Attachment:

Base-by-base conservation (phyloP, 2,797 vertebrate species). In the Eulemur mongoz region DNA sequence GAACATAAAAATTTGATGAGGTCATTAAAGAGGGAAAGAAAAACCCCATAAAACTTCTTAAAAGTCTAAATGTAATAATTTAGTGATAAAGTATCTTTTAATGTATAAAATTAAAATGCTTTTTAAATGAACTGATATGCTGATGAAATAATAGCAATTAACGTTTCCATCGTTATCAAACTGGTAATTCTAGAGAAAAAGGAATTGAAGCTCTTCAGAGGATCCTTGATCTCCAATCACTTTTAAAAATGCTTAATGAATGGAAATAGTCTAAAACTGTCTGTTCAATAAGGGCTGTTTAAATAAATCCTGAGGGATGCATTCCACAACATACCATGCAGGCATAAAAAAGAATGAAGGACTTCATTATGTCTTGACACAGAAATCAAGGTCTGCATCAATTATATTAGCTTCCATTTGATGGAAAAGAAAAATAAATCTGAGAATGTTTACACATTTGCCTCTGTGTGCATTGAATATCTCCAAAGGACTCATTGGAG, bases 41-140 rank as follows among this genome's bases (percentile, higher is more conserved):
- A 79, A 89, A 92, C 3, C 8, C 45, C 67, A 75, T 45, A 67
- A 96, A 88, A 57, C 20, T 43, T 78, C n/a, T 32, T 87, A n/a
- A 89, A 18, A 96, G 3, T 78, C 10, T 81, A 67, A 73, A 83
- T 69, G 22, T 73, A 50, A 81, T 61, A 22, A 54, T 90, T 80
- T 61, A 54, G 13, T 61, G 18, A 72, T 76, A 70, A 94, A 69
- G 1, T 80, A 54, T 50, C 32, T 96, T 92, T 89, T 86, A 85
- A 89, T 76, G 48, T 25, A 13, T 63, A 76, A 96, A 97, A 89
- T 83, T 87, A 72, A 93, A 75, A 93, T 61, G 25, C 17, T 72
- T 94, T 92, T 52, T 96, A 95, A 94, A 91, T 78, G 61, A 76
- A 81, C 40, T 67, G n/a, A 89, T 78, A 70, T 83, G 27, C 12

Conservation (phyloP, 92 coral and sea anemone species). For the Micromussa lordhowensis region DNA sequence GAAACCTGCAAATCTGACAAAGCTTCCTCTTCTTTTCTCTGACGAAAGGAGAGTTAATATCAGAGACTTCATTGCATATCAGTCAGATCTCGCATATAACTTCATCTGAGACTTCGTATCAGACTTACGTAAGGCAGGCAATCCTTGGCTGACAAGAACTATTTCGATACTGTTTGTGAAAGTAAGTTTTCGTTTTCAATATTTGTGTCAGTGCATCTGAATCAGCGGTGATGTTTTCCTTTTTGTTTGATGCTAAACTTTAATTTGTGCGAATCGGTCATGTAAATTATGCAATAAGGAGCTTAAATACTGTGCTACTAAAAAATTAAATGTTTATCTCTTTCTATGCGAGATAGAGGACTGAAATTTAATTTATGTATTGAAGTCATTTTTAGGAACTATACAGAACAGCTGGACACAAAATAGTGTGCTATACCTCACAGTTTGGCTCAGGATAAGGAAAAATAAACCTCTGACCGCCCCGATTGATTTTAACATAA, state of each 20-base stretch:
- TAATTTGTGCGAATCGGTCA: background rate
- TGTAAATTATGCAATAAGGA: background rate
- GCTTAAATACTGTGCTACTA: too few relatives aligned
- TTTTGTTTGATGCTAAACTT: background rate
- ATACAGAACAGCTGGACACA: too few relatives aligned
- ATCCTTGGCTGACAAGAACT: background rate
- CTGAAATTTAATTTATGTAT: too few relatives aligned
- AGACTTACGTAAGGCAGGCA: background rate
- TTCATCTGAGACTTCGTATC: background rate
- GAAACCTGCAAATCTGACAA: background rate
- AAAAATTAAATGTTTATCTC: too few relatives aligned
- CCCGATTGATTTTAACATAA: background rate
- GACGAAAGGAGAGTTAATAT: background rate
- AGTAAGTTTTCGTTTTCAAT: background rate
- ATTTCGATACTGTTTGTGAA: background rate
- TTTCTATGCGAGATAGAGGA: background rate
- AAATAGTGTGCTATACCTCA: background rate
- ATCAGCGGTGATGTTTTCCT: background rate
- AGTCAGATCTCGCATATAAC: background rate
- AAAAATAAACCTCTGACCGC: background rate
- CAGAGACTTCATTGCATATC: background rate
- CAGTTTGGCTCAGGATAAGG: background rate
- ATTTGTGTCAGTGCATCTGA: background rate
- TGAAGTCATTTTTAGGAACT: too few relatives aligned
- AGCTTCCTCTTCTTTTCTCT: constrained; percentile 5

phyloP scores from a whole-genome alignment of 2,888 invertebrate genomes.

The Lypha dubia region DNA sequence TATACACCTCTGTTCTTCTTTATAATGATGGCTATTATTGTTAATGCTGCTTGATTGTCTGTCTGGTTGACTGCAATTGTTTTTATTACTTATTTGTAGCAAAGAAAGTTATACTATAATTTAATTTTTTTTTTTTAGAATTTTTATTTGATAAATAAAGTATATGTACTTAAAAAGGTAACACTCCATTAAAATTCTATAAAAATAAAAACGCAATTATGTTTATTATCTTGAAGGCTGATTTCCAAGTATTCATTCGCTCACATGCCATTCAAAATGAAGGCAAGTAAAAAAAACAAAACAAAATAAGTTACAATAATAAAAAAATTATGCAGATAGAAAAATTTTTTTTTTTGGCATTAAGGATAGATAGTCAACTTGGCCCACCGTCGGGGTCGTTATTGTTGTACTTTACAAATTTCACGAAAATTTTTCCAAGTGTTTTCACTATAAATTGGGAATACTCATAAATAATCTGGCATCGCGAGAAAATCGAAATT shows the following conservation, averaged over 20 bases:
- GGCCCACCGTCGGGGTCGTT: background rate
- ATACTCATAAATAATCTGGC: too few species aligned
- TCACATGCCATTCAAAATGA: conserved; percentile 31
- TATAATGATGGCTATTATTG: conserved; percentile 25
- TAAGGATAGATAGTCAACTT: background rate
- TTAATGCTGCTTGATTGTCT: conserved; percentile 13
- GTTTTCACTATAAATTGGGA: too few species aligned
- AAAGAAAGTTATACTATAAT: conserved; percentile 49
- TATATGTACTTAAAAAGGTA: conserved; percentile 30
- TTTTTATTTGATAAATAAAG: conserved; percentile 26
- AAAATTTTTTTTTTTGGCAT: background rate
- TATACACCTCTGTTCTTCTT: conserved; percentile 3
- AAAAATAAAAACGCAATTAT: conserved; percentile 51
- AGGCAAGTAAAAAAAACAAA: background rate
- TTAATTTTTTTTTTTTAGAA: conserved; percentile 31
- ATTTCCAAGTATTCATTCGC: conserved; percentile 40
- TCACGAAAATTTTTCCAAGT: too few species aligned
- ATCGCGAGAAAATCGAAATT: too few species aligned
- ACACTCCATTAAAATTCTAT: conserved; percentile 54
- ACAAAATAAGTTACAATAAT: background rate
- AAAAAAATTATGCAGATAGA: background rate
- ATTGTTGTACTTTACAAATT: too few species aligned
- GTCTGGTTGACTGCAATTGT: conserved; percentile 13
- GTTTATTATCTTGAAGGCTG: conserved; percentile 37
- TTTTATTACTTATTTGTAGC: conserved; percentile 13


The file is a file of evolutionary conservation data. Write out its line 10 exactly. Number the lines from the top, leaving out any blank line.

- T 94, T 92, T 52, T 96, A 95, A 94, A 91, T 78, G 61, A 76